Furthermore, the editor component 206 can delete audio from the authored video. The deletion of the audio segment and/or a complete soundtrack (e.g. the audio for an entire authored video) can be based on the segment-line. For example, adding a new audio segment to an anchor image/video segment can delete the previous audio segment for the anchor image/video segment and replace it with the new audio segment. Thus, the anchor image/video segment will play the new audio segment when it is displayed. In another example, the editor component 206 can delete the audio segment when an anchor image/video segment is deleted. When the anchor image/video segment is removed from the authored video, the audio segment associated to such image/video segment is also removed.

It is to be appreciated that the editor component 206 can invoke a user interface (not shown) to facilitate editing the authored video. For instance, the user interface can provide a pictorial representation of the image/video segments that comprise the authored video, wherein a user can select a specific image/video segment to edit, manipulate, add and/or apply audio. Thus, the user can select one of the image/video segments and opt to clear audio associated thereto. The user interface can invoke, for example, a button, a slider, a text field, etc. to incorporate the user's interaction with the editor component 206. Although the user interface can be invoked by the editor component 206, the subject invention is not so limited; the editor component 206 can incorporate an application programming interface (API), a graphic user interface (GUI), . . . .

FIG. 3 illustrates a system 300 that facilitates creating and/or downloading audio that can be applied to an authored video. A music component 302 can create audio and/or download existing audio for incorporating into the authored video. In particular, a music generator 304 can create audio tailored to the authored video based at least in part upon a user's preference. The music generator 304 can implement audio with an audio sample and/or an audio effect. For example, a synthesized wave sound from a digital sample can be stored in software, a data store, . . . to be utilized to create audio. The music generator 304 can also utilize a set of pre-determined sounds to simulate various genres of music (e.g., Jazz, Classical, Rock, Reggae, Polka, Disco, . . . ). The simulation of the various genres of music can be based upon, tempo, base-beat, number of instruments, type of instruments, etc. In other words, the music generator 304 can create an audio composition from the set of pre-determined sounds.

Furthermore, the music component 302 can utilize a data store 306 to store audio such as an audio clip, an audio sample, a song, a beat, etc. of any suitable format. The data store 306 can be, for example, either volatile memory or nonvolatile memory, or can include both volatile and nonvolatile memory. By way of illustration, and not limitation, nonvolatile memory can include read only memory (ROM), programmable ROM (PROM), electrically programmable ROM (EPROM), electrically erasable programmable ROM (EEPROM), or flash memory. Volatile memory can include random access memory (RAM), which acts as external cache memory. By way of illustration and not limitation, RAM is available in many forms such as static RAM (SRAM), dynamic RAM (DRAM), synchronous DRAM (SDRAM), double data rate SDRAM (DDR SDRAM), enhanced SDRAM (ESDRAM), Synchlink DRAM (SLDRAM), Rambus direct RAM (RDRAM), direct Rambus dynamic RAM (DRDRAM), and Rambus dynamic RAM (RDRAM). The data store 306 of the subject systems and methods is intended to comprise, without being limited to, these and any other suitable types of memory. In addition, it is to be appreciated that the data store 306 can be a server and/or database.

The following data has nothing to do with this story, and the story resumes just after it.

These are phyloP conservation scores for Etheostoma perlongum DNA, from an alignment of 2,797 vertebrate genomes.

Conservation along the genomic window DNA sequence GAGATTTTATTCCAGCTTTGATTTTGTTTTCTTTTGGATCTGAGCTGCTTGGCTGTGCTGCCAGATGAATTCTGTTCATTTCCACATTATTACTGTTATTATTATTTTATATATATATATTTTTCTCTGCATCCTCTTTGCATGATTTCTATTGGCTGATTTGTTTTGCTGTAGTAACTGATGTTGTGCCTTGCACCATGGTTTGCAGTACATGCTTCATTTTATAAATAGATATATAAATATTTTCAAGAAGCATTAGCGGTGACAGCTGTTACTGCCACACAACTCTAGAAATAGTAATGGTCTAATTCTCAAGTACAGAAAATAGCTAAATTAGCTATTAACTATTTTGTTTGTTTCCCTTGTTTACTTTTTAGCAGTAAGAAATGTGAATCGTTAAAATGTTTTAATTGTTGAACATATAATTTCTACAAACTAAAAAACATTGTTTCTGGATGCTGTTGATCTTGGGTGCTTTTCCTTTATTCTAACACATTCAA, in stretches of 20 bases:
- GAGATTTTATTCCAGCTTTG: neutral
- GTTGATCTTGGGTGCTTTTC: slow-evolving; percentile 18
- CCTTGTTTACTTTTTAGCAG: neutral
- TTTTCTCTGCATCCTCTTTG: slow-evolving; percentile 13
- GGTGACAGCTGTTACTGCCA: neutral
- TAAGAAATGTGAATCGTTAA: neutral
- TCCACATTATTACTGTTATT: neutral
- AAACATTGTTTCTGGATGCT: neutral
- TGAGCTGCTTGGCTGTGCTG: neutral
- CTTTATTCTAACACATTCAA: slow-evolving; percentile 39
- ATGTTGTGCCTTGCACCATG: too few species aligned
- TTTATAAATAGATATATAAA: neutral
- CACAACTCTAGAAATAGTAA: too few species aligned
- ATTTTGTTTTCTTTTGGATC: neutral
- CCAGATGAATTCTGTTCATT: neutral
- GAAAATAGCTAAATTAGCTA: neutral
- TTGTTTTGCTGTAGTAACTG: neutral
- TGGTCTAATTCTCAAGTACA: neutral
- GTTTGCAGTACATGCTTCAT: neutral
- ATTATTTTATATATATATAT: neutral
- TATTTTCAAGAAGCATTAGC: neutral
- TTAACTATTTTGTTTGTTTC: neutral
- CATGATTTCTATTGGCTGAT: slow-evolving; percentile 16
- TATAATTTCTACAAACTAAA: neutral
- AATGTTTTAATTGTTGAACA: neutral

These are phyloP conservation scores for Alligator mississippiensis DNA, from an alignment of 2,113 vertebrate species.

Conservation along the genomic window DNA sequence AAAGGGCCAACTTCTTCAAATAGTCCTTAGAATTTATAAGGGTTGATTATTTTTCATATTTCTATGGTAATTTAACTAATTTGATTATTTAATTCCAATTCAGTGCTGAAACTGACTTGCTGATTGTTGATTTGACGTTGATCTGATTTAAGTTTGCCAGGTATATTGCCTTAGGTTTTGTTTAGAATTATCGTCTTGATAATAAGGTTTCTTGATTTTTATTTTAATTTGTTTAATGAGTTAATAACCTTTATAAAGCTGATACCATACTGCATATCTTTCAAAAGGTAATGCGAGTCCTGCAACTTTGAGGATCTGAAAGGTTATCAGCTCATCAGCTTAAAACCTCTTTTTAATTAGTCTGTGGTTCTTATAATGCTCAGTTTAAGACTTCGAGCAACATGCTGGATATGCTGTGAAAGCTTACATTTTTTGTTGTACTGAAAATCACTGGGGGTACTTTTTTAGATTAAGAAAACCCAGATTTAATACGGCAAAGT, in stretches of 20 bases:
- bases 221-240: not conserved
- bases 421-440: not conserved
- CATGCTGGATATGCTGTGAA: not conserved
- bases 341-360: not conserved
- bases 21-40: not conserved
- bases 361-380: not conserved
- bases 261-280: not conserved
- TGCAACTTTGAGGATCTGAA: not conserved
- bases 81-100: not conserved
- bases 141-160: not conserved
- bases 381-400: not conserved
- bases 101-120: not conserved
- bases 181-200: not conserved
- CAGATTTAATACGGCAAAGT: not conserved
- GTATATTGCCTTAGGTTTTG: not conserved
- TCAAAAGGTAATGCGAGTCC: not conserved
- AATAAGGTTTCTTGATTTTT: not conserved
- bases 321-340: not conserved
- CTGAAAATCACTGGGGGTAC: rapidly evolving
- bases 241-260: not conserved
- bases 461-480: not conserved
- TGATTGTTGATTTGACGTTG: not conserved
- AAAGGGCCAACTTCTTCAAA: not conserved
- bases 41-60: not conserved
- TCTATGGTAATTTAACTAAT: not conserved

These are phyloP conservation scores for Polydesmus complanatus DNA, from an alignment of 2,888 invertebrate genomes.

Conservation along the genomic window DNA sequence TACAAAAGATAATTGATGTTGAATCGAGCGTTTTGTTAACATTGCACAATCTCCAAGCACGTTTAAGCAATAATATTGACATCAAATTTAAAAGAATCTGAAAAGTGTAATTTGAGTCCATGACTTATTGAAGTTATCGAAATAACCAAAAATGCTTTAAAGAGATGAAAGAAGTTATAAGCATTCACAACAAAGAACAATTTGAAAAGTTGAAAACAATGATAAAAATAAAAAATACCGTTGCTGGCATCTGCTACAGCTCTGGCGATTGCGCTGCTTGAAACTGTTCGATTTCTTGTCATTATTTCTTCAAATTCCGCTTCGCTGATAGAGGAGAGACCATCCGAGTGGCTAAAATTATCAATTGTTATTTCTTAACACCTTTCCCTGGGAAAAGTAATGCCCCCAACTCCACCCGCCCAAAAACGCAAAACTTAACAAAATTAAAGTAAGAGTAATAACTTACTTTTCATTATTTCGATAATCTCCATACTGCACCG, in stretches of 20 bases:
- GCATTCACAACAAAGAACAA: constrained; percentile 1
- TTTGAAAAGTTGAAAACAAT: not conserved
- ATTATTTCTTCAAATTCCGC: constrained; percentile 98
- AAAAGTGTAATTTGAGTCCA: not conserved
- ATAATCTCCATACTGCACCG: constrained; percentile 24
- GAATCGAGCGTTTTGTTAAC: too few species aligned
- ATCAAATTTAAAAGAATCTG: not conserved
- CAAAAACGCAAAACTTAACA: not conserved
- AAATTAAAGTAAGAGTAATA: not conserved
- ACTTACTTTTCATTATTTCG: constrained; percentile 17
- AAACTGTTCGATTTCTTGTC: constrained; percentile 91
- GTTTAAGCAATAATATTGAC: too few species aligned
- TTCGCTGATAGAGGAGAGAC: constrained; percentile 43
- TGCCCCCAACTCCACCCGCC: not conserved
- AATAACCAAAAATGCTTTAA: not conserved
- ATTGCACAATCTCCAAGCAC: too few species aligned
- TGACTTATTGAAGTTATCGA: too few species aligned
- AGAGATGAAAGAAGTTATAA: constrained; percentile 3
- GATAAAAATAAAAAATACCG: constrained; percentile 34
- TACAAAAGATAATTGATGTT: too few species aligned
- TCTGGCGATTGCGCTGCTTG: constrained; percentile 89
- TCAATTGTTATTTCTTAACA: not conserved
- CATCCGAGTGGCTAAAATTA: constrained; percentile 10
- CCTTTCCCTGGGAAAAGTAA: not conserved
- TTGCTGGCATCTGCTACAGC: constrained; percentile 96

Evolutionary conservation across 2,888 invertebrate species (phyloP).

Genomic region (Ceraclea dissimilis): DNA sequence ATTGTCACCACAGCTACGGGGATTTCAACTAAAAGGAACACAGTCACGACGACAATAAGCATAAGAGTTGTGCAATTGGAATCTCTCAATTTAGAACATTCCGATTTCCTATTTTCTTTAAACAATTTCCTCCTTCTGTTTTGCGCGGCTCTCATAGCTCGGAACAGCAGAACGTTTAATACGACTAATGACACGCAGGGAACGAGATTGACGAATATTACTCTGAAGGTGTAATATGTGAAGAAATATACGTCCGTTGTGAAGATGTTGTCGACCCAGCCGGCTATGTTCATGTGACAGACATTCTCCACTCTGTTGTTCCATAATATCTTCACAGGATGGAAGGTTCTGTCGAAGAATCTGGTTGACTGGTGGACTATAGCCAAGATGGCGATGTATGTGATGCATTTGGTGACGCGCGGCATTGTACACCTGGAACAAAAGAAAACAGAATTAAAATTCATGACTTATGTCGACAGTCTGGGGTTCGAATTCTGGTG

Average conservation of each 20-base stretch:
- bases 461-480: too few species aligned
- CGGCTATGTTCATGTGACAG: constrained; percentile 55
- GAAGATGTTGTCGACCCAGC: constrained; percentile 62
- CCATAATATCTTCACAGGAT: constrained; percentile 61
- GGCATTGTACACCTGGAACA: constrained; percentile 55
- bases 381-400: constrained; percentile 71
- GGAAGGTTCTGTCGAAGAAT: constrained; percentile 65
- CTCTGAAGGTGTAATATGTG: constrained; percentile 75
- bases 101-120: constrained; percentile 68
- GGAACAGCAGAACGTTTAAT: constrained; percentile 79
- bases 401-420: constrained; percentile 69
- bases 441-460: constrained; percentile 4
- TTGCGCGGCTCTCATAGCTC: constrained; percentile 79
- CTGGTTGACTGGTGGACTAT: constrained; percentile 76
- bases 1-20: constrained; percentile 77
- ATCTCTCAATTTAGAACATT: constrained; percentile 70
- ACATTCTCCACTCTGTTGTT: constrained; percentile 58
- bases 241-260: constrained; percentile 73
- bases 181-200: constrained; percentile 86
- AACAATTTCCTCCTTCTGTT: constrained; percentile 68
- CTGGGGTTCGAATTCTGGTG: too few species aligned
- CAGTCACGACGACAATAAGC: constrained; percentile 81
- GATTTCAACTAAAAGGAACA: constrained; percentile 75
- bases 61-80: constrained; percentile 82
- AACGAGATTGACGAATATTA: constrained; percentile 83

The music component 302 can also include a normalizer component 308 that can provide volume manipulation and/or adjustment. The normalizer component 308 can normalize a volume level for the audio segment to allow a constant volume level across several audio segments used in the authored video or to maintain a certain ratio between volume levels of the audio segment associated with the same portion of the segment-line as the audio segment. The normalizer component 308 can provide a volume manipulation and/or adjustment automatically, manually, and/or a combination thereof. For example, a user can manually select volume levels to be played with the authored video such that a first audio segment can play at a first percentage of its original volume, while a second audio segment can be played at a second percentage of its original volume such that when the first and second audio segments are incorporated one after another in the authored video, the listener perceives a constant audio volume level across the two audio segments over the duration of the authored video.

A fade component 310 can be included with the system 300 to apply a fade-in for the audio segment. It is to be appreciated that the fade component 310 can be utilized with created audio and/or existing audio. The fade-in (e.g., from a first volume level to a second volume level, wherein the second volume level is greater than the first) can be applied at the start of the audio segment. It is to be appreciated that if no audio is associated to the image preceding the anchor image for the audio, the audio can start at any level determined by the user and/or the music component 302.

The fade component 310 can also apply a fade-out at the end of the audio segment for the authored video. The fade-out can be applied to created audio and/or existing audio, wherein audio is decreased from a first volume to a second volume, where the first volume is greater than the second volume. With having a fade-out and fade-in, the listener is not subjected to a jarring experience at the end of the first audio segment and the beginning of the second audio segment when the first and second audio segments are inserted back-to-back in the authored video.